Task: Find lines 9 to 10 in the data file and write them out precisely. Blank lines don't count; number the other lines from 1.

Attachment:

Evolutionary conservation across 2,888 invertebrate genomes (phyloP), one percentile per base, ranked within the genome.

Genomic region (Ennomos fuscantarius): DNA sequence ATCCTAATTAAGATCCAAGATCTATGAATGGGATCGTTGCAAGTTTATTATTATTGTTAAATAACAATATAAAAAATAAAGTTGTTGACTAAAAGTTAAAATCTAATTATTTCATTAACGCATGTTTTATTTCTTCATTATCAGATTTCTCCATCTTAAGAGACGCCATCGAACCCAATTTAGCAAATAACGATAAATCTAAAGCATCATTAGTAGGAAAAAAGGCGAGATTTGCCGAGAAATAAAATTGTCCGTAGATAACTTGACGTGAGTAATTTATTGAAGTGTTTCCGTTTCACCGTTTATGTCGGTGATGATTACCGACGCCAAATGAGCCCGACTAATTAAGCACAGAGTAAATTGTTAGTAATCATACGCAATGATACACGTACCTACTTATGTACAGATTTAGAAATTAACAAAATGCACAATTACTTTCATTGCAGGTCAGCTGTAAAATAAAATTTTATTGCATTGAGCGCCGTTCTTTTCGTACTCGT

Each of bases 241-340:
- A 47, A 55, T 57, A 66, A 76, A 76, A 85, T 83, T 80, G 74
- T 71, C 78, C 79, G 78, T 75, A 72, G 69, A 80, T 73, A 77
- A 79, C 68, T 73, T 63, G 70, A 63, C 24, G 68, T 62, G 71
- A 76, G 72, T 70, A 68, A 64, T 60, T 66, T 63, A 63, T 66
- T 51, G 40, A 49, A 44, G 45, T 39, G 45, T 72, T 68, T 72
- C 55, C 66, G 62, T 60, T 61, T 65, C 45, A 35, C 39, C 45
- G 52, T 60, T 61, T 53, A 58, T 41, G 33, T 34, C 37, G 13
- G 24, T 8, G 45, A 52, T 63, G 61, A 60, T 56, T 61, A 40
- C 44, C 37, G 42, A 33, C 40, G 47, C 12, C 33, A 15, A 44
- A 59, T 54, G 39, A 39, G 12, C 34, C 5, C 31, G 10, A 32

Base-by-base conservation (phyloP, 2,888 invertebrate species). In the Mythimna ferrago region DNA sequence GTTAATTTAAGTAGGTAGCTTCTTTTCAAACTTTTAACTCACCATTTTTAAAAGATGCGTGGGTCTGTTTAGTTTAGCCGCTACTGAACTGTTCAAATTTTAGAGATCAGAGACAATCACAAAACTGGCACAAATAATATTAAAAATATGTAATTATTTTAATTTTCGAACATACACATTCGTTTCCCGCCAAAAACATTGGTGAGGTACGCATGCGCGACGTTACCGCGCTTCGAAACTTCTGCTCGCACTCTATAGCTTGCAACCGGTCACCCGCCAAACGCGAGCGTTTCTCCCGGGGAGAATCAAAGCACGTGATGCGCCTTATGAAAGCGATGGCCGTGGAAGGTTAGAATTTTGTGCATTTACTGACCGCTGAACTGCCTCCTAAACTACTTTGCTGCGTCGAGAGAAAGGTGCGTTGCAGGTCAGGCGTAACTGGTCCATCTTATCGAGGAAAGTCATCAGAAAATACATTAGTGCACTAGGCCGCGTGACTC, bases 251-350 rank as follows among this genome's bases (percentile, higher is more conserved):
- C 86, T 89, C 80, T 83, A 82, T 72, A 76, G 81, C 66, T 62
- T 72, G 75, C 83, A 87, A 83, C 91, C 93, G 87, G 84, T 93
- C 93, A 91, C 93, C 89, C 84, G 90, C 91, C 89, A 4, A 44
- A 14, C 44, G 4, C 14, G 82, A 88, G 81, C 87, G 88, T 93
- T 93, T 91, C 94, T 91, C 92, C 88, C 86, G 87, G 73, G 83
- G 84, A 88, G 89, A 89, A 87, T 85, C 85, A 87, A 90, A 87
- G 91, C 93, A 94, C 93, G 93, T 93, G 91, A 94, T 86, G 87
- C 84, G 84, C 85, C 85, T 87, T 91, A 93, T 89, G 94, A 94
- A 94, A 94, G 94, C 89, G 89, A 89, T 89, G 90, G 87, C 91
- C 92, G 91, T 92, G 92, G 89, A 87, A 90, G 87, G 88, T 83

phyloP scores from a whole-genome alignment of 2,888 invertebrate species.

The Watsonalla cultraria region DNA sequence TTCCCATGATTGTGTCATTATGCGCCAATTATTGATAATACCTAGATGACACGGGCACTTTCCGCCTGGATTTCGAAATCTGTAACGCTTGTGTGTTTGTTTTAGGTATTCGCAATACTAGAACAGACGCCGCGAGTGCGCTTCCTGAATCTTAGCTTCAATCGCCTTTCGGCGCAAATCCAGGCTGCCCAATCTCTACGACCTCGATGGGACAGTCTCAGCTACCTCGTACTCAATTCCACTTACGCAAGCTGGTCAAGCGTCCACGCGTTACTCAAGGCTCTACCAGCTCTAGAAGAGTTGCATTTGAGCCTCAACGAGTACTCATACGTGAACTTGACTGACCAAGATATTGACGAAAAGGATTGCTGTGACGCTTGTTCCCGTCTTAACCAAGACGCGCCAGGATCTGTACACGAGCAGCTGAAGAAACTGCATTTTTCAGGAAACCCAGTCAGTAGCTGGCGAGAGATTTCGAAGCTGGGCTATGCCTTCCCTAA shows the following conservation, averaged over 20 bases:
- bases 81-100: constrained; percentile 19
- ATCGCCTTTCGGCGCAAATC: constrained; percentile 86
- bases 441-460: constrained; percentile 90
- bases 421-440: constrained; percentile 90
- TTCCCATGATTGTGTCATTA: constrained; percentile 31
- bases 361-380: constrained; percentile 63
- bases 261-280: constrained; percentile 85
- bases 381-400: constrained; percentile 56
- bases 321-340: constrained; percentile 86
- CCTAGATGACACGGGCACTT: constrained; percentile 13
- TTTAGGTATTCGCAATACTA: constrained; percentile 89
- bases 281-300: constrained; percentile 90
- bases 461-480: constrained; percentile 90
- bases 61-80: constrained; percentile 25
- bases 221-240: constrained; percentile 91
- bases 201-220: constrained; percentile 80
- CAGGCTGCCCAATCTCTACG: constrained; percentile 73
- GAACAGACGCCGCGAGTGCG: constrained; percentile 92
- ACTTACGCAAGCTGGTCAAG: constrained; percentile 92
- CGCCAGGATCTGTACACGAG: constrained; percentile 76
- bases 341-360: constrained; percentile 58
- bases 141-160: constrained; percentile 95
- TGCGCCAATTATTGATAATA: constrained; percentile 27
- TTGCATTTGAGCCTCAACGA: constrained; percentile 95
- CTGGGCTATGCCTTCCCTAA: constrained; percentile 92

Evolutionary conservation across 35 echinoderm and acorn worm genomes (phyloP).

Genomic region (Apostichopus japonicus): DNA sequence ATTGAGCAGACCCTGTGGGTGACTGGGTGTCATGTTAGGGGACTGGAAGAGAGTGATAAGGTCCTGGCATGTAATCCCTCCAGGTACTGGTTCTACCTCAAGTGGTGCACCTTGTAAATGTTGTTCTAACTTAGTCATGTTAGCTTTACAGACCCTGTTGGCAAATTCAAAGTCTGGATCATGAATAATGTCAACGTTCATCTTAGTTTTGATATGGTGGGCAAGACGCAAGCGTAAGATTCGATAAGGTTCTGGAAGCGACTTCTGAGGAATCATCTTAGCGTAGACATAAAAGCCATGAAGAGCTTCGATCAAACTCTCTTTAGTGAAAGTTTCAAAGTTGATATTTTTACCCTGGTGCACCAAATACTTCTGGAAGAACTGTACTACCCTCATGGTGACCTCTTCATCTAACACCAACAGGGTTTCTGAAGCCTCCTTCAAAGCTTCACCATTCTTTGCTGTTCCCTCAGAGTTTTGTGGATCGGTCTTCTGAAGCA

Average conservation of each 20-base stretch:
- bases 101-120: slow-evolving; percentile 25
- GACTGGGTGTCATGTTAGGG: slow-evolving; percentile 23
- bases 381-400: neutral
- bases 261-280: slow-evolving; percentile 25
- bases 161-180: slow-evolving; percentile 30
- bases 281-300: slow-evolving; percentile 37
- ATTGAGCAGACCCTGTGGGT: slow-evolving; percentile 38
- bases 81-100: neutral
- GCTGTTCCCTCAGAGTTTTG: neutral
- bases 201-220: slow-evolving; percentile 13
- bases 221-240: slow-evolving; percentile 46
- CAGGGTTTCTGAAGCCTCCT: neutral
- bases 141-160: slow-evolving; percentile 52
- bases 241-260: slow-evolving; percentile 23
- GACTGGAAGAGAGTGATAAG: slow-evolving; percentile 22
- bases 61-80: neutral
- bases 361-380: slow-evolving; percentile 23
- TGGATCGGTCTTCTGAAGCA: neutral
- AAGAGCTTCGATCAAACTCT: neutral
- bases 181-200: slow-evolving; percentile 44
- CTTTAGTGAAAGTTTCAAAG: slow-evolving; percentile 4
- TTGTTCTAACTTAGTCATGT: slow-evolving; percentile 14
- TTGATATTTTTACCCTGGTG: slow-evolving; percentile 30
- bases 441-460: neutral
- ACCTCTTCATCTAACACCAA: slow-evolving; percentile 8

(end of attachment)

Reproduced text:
- C 55, C 66, G 62, T 60, T 61, T 65, C 45, A 35, C 39, C 45
- G 52, T 60, T 61, T 53, A 58, T 41, G 33, T 34, C 37, G 13